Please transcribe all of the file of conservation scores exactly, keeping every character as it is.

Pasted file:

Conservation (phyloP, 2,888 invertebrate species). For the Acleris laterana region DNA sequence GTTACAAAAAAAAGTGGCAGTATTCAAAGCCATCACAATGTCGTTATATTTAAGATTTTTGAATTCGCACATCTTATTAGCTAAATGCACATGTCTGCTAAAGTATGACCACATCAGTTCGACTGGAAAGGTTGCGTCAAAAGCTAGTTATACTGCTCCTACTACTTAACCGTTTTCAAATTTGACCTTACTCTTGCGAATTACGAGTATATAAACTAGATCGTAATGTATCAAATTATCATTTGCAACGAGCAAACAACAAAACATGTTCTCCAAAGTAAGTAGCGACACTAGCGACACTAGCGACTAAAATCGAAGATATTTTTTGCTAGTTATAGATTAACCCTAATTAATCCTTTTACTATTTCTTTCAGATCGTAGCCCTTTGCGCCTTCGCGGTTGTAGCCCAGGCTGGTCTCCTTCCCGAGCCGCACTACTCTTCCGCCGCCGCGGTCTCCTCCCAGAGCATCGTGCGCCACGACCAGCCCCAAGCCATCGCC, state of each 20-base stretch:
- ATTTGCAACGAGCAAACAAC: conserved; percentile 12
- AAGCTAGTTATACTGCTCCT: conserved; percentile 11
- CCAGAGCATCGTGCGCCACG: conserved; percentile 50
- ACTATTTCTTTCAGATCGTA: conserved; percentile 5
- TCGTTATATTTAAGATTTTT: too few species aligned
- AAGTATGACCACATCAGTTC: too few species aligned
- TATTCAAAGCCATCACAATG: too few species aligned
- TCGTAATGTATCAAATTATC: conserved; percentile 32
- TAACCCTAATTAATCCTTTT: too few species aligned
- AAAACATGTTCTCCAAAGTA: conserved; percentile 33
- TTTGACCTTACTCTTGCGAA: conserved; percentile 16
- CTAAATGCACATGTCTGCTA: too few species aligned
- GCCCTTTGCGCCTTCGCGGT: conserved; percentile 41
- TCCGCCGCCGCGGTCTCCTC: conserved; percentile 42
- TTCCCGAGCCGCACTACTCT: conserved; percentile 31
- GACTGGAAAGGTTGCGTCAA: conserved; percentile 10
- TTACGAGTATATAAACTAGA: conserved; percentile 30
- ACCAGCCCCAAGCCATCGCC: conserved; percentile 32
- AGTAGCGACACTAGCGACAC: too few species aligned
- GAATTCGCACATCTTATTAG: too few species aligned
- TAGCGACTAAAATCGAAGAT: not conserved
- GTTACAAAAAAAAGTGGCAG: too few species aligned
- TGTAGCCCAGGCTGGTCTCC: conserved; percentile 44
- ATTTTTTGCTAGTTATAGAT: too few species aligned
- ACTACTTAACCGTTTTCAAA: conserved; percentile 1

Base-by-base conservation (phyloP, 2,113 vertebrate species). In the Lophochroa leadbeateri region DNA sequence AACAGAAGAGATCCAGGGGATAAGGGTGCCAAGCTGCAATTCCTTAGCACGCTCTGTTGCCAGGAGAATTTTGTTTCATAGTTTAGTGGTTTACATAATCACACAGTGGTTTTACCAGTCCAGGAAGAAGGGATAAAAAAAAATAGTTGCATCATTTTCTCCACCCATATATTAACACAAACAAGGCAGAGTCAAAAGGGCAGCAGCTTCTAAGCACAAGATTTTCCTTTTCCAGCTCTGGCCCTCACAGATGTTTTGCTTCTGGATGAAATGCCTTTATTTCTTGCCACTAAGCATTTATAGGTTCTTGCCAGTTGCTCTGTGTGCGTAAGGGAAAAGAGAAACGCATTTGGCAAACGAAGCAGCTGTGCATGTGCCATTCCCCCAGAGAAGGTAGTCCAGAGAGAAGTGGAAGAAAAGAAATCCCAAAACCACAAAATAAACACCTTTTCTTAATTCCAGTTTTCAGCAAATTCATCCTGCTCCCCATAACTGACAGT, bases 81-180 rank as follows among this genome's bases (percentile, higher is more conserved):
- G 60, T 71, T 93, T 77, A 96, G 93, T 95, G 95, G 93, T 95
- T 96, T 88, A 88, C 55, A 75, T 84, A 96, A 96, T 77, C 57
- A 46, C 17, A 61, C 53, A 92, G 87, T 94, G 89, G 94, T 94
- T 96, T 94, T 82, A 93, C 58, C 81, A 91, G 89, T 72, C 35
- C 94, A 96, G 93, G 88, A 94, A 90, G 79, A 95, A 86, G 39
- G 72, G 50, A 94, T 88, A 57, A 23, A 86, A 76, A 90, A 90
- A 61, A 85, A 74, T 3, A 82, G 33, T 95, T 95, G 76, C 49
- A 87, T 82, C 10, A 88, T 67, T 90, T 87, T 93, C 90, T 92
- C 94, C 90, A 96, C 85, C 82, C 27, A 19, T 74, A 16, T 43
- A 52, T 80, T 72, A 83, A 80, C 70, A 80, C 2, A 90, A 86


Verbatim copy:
Conservation (phyloP, 2,888 invertebrate species). For the Acleris laterana region DNA sequence GTTACAAAAAAAAGTGGCAGTATTCAAAGCCATCACAATGTCGTTATATTTAAGATTTTTGAATTCGCACATCTTATTAGCTAAATGCACATGTCTGCTAAAGTATGACCACATCAGTTCGACTGGAAAGGTTGCGTCAAAAGCTAGTTATACTGCTCCTACTACTTAACCGTTTTCAAATTTGACCTTACTCTTGCGAATTACGAGTATATAAACTAGATCGTAATGTATCAAATTATCATTTGCAACGAGCAAACAACAAAACATGTTCTCCAAAGTAAGTAGCGACACTAGCGACACTAGCGACTAAAATCGAAGATATTTTTTGCTAGTTATAGATTAACCCTAATTAATCCTTTTACTATTTCTTTCAGATCGTAGCCCTTTGCGCCTTCGCGGTTGTAGCCCAGGCTGGTCTCCTTCCCGAGCCGCACTACTCTTCCGCCGCCGCGGTCTCCTCCCAGAGCATCGTGCGCCACGACCAGCCCCAAGCCATCGCC, state of each 20-base stretch:
- ATTTGCAACGAGCAAACAAC: conserved; percentile 12
- AAGCTAGTTATACTGCTCCT: conserved; percentile 11
- CCAGAGCATCGTGCGCCACG: conserved; percentile 50
- ACTATTTCTTTCAGATCGTA: conserved; percentile 5
- TCGTTATATTTAAGATTTTT: too few species aligned
- AAGTATGACCACATCAGTTC: too few species aligned
- TATTCAAAGCCATCACAATG: too few species aligned
- TCGTAATGTATCAAATTATC: conserved; percentile 32
- TAACCCTAATTAATCCTTTT: too few species aligned
- AAAACATGTTCTCCAAAGTA: conserved; percentile 33
- TTTGACCTTACTCTTGCGAA: conserved; percentile 16
- CTAAATGCACATGTCTGCTA: too few species aligned
- GCCCTTTGCGCCTTCGCGGT: conserved; percentile 41
- TCCGCCGCCGCGGTCTCCTC: conserved; percentile 42
- TTCCCGAGCCGCACTACTCT: conserved; percentile 31
- GACTGGAAAGGTTGCGTCAA: conserved; percentile 10
- TTACGAGTATATAAACTAGA: conserved; percentile 30
- ACCAGCCCCAAGCCATCGCC: conserved; percentile 32
- AGTAGCGACACTAGCGACAC: too few species aligned
- GAATTCGCACATCTTATTAG: too few species aligned
- TAGCGACTAAAATCGAAGAT: not conserved
- GTTACAAAAAAAAGTGGCAG: too few species aligned
- TGTAGCCCAGGCTGGTCTCC: conserved; percentile 44
- ATTTTTTGCTAGTTATAGAT: too few species aligned
- ACTACTTAACCGTTTTCAAA: conserved; percentile 1

Base-by-base conservation (phyloP, 2,113 vertebrate species). In the Lophochroa leadbeateri region DNA sequence AACAGAAGAGATCCAGGGGATAAGGGTGCCAAGCTGCAATTCCTTAGCACGCTCTGTTGCCAGGAGAATTTTGTTTCATAGTTTAGTGGTTTACATAATCACACAGTGGTTTTACCAGTCCAGGAAGAAGGGATAAAAAAAAATAGTTGCATCATTTTCTCCACCCATATATTAACACAAACAAGGCAGAGTCAAAAGGGCAGCAGCTTCTAAGCACAAGATTTTCCTTTTCCAGCTCTGGCCCTCACAGATGTTTTGCTTCTGGATGAAATGCCTTTATTTCTTGCCACTAAGCATTTATAGGTTCTTGCCAGTTGCTCTGTGTGCGTAAGGGAAAAGAGAAACGCATTTGGCAAACGAAGCAGCTGTGCATGTGCCATTCCCCCAGAGAAGGTAGTCCAGAGAGAAGTGGAAGAAAAGAAATCCCAAAACCACAAAATAAACACCTTTTCTTAATTCCAGTTTTCAGCAAATTCATCCTGCTCCCCATAACTGACAGT, bases 81-180 rank as follows among this genome's bases (percentile, higher is more conserved):
- G 60, T 71, T 93, T 77, A 96, G 93, T 95, G 95, G 93, T 95
- T 96, T 88, A 88, C 55, A 75, T 84, A 96, A 96, T 77, C 57
- A 46, C 17, A 61, C 53, A 92, G 87, T 94, G 89, G 94, T 94
- T 96, T 94, T 82, A 93, C 58, C 81, A 91, G 89, T 72, C 35
- C 94, A 96, G 93, G 88, A 94, A 90, G 79, A 95, A 86, G 39
- G 72, G 50, A 94, T 88, A 57, A 23, A 86, A 76, A 90, A 90
- A 61, A 85, A 74, T 3, A 82, G 33, T 95, T 95, G 76, C 49
- A 87, T 82, C 10, A 88, T 67, T 90, T 87, T 93, C 90, T 92
- C 94, C 90, A 96, C 85, C 82, C 27, A 19, T 74, A 16, T 43
- A 52, T 80, T 72, A 83, A 80, C 70, A 80, C 2, A 90, A 86